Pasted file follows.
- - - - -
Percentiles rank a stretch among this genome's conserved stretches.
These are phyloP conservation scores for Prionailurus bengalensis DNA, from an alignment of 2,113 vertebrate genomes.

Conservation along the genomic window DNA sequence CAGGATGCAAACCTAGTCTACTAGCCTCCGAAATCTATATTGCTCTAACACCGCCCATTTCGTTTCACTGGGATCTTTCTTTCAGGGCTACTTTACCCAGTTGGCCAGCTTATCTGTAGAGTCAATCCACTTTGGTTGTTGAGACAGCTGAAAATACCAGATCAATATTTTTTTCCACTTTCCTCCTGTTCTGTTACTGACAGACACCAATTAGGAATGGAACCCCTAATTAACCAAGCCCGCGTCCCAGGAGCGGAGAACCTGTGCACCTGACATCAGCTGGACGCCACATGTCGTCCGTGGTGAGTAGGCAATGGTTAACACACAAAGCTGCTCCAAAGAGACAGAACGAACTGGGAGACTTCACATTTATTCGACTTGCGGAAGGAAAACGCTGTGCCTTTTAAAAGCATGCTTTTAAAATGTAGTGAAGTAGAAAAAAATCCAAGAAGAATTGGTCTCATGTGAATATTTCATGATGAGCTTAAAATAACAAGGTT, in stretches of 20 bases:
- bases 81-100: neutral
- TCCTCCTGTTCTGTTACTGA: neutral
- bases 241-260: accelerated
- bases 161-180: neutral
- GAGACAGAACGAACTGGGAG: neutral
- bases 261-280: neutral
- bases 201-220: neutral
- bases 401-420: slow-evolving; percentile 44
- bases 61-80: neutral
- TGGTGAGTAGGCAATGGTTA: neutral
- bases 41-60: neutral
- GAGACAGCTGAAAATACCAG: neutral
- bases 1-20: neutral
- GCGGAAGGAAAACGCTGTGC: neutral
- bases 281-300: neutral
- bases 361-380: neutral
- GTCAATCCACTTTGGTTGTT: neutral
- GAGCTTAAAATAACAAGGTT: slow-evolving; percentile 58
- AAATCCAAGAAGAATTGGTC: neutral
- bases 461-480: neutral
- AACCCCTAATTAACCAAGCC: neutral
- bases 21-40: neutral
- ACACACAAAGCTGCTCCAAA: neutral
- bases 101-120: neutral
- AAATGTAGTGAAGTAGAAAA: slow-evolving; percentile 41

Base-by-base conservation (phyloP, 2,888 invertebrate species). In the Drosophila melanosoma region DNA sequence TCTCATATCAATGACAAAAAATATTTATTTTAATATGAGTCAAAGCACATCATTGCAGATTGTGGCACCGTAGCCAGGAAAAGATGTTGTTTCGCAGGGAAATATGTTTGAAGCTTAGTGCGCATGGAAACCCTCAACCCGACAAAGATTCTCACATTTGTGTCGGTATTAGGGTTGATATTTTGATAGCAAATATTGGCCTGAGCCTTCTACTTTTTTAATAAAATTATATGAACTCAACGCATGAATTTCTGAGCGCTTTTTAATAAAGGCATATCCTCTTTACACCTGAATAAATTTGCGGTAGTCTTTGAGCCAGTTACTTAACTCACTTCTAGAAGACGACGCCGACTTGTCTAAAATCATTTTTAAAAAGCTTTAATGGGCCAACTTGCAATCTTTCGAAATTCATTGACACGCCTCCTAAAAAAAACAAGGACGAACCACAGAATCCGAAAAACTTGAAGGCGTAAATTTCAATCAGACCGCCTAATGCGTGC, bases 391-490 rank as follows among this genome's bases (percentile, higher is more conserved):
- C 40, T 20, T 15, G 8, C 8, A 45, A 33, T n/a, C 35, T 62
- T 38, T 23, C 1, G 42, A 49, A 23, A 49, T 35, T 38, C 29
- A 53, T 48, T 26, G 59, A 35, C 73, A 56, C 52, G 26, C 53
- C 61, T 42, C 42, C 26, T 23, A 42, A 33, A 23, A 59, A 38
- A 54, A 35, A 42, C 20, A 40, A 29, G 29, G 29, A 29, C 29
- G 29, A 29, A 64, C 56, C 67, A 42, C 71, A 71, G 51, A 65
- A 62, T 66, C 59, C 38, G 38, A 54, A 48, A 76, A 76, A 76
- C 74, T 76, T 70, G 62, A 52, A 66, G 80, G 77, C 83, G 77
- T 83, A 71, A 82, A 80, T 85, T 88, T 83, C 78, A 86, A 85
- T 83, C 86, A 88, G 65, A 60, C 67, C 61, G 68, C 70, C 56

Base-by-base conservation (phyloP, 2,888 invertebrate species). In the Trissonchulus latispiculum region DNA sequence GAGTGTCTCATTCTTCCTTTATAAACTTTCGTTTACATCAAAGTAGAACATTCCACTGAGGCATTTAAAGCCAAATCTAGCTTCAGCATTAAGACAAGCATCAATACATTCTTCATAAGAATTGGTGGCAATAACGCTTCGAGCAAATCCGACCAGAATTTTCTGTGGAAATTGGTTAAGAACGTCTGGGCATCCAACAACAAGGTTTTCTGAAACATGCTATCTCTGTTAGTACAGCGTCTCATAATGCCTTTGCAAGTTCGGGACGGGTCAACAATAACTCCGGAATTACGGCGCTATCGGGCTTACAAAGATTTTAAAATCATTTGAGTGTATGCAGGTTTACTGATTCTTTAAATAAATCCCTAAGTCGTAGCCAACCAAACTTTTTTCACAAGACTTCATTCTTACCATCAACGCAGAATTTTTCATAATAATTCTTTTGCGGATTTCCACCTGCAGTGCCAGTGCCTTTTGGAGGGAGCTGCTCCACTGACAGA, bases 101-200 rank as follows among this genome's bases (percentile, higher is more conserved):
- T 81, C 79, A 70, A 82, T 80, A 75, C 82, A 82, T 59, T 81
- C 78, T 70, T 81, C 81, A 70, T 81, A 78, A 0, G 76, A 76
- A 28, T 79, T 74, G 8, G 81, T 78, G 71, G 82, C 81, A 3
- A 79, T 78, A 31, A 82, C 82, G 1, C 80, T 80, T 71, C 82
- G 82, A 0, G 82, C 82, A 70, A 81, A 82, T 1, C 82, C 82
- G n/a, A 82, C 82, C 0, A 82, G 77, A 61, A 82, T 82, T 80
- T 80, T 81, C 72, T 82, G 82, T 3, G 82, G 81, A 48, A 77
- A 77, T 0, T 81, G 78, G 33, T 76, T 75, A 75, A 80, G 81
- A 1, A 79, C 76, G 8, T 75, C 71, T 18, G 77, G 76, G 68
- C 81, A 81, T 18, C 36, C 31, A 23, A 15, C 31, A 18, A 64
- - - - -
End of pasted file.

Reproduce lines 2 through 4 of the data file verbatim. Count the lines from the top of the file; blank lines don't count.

These are phyloP conservation scores for Prionailurus bengalensis DNA, from an alignment of 2,113 vertebrate genomes.

Conservation along the genomic window DNA sequence CAGGATGCAAACCTAGTCTACTAGCCTCCGAAATCTATATTGCTCTAACACCGCCCATTTCGTTTCACTGGGATCTTTCTTTCAGGGCTACTTTACCCAGTTGGCCAGCTTATCTGTAGAGTCAATCCACTTTGGTTGTTGAGACAGCTGAAAATACCAGATCAATATTTTTTTCCACTTTCCTCCTGTTCTGTTACTGACAGACACCAATTAGGAATGGAACCCCTAATTAACCAAGCCCGCGTCCCAGGAGCGGAGAACCTGTGCACCTGACATCAGCTGGACGCCACATGTCGTCCGTGGTGAGTAGGCAATGGTTAACACACAAAGCTGCTCCAAAGAGACAGAACGAACTGGGAGACTTCACATTTATTCGACTTGCGGAAGGAAAACGCTGTGCCTTTTAAAAGCATGCTTTTAAAATGTAGTGAAGTAGAAAAAAATCCAAGAAGAATTGGTCTCATGTGAATATTTCATGATGAGCTTAAAATAACAAGGTT, in stretches of 20 bases:
- bases 81-100: neutral